Sure the kid could toughen up, that's life and so on. But you don't want to run off a paying customer either.
 
No, definately not OK to compare sibs. You know they are all so different. I have 3 and each one brings something different to the table. They are all extremely talented. My oldest CP is 4 years older then my middle CP and she is 2 years older then the youngest. Each is extremely talented but they all respond differently to coaching. The oldest liked to be pushed and the more a coach yelled the better she wanted to do. The middle one shuts down when a coach gets to ranting, she thrives on praise. The youngest she can work with any type of coach but in the end the coach that respects her is the one she does the best for.
 
My 2 cp have only been compared 2 times. Once was a bad habit that my older one does when she is really bored and doesn't feel like tumbling. She does some weird thing with her hands in her roundoff. One coach said to the little one that she was doing it just not Rachel and it is a hard habit to break and that she is always telling her to stop. The only other time they were compared was by another coach who said my little ones jumps were so much better. They are and my older one knows her jumps aren't so good but it doesn't bother her. My little one looks up to the older one and wants to be on the same teams her sister has been on so it is making her work harder on her tumbling.
 
Yeah, I'm the opposite, too. I'm in college now and don't cheer anymore, but I still feel the sibling rivalry even today. My middle sister was actually the one who convinced me to do all star. We started the same season, her in the summer and me as a kind of "half year" athlete. She got her skills faster than I did and things just seemed to come more easily to her. Now our youngest sister is progressing faster than both of us ever did. They're on the same team now, one backing and the youngest flying (in the same group, too). My middle sister doesn't care, but I can tell the youngest one feels pressure to step up (even though she has the most skills). Their new gym these past couple of years hasn't compared them against one another, but it did happen a lot in the past. I feel bad when they are compared though, becuase they're both strong in completely opposite areas of cheer... For example, just because one child's strong area is tumbling, doesn't mean their younger sibling's strong points will be tumbling, maybe it's stunting?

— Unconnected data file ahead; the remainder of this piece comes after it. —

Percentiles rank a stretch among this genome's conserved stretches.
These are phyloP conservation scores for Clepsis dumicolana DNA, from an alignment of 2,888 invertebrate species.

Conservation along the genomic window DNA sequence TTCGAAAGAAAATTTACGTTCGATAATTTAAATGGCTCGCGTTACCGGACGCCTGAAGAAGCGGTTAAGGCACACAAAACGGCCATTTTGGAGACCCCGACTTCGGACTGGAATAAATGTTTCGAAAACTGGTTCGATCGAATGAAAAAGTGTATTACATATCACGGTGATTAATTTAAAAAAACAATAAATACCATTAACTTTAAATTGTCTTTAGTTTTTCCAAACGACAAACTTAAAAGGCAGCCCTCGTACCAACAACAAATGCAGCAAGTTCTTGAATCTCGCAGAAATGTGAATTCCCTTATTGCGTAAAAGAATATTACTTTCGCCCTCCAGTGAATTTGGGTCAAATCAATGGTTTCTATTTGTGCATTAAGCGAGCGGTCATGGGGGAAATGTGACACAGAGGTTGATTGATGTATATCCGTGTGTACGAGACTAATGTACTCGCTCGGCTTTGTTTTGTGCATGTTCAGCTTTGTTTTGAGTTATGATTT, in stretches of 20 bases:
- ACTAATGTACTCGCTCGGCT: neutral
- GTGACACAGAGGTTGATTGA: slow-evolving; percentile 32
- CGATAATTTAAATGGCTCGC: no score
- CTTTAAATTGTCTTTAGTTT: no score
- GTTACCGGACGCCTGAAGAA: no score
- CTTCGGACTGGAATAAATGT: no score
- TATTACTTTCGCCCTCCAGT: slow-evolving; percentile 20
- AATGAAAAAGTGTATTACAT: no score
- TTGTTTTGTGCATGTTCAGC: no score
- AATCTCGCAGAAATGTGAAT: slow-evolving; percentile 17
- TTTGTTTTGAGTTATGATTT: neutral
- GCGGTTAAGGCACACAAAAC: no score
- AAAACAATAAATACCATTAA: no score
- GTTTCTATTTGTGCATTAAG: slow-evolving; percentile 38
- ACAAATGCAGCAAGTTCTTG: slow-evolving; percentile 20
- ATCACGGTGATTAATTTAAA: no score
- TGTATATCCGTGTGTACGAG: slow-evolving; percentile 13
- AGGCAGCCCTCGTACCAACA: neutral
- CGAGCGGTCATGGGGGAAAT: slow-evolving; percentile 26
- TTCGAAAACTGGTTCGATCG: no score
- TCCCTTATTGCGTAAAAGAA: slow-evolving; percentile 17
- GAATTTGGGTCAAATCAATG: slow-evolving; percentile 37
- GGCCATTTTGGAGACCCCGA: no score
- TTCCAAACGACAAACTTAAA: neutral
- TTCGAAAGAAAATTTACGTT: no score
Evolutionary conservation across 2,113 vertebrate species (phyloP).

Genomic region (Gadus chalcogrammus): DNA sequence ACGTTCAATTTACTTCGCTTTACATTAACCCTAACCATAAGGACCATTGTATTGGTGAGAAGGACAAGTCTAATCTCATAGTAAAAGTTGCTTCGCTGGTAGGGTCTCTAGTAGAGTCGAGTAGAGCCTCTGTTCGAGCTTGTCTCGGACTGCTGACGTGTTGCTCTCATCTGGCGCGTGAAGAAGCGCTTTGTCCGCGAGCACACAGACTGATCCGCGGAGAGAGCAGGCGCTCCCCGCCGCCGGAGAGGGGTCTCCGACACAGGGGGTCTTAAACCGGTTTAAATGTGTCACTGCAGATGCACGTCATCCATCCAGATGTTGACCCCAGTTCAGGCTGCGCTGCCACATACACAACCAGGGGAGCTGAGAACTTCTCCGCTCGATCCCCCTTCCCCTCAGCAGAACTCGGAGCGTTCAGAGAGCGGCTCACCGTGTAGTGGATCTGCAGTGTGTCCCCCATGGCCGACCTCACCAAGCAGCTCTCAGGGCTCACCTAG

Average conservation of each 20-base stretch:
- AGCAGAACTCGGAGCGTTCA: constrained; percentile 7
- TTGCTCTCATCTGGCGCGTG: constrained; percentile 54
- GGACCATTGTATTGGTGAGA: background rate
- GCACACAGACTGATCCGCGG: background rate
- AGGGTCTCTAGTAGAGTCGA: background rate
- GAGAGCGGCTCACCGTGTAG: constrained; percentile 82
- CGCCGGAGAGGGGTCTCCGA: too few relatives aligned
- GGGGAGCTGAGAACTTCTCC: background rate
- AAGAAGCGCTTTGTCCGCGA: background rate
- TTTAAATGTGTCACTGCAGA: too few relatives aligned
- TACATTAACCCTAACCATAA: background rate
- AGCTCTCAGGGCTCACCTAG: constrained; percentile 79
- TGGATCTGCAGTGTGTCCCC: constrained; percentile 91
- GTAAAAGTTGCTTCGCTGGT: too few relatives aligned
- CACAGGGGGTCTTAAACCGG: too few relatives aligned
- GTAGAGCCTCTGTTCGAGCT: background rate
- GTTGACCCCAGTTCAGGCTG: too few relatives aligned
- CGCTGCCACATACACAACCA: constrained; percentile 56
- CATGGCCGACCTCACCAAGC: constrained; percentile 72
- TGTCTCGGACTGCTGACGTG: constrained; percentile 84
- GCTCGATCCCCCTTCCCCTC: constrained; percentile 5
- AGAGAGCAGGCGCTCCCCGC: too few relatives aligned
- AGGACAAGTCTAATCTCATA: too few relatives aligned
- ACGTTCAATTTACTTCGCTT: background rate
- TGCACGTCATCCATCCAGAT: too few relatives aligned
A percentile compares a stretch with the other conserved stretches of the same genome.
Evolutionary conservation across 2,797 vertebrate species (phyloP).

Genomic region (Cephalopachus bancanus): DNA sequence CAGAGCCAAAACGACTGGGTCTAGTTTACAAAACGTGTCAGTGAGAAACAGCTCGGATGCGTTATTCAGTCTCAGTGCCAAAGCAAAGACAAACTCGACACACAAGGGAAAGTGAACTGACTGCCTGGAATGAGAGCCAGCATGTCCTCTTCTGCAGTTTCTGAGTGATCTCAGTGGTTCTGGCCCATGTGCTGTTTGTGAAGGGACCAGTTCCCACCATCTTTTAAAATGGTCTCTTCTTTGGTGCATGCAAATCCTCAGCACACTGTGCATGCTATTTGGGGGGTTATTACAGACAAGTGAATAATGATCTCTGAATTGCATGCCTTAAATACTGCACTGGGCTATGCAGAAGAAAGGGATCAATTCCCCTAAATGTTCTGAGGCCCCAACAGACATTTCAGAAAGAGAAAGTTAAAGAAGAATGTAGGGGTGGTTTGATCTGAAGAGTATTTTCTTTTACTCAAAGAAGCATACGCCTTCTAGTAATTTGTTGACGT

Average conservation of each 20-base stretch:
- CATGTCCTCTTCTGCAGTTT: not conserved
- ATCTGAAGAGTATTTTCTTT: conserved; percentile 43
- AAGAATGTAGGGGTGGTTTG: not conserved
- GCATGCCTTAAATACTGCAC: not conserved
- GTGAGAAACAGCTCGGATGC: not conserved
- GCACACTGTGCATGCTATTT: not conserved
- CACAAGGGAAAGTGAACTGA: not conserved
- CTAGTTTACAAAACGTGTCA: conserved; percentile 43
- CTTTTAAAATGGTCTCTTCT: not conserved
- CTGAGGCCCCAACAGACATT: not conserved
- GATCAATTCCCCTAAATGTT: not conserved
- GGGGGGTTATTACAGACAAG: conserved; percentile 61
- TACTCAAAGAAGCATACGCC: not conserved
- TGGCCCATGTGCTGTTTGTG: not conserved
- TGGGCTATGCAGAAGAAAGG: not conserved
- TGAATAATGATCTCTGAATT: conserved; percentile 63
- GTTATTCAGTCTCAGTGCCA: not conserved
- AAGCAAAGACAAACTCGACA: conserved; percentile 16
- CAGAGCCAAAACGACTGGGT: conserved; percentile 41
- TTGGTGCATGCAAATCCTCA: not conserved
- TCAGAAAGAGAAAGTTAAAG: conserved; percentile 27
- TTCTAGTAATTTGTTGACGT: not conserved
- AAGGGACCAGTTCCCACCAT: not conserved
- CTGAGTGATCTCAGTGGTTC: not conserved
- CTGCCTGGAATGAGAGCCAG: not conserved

My whole life I've been 'Nicki's Sister.' She's a grade older, but a year and a half age-wise. We look really similar too (not so much now as when we were kids), so I always got called Nicki by mistake. We also played the same sports/did the same activities for a long time (up until about HS/end of MS), so it was really annoying. When I started doing drama in HS, someone finally referred to her as 'Kristen's Sister.' She told me that just from that one moment, she realized how I must have felt my whole life lol. We do different things now/have different interests, so it's not so bad. 'Caused a bit of resentment between us for a while because we felt like we were being lumped together instead of being identified as two separate individuals.

So yeah, I don't think it's a good idea to compare them. One of them usually gets their feelings hurt..
 
Yeah, I'm the opposite, too. I'm in college now and don't cheer anymore, but I still feel the sibling rivalry even today. My middle sister was actually the one who convinced me to do all star. We started the same season, her in the summer and me as a kind of "half year" athlete. She got her skills faster than I did and things just seemed to come more easily to her. Now our youngest sister is progressing faster than both of us ever did. They're on the same team now, one backing and the youngest flying (in the same group, too). My middle sister doesn't care, but I can tell the youngest one feels pressure to step up (even though she has the most skills). Their new gym these past couple of years hasn't compared them against one another, but it did happen a lot in the past. I feel bad when they are compared though, becuase they're both strong in completely opposite areas of cheer... For example, just because one child's strong area is tumbling, doesn't mean their younger sibling's strong points will be tumbling, maybe it's stunting?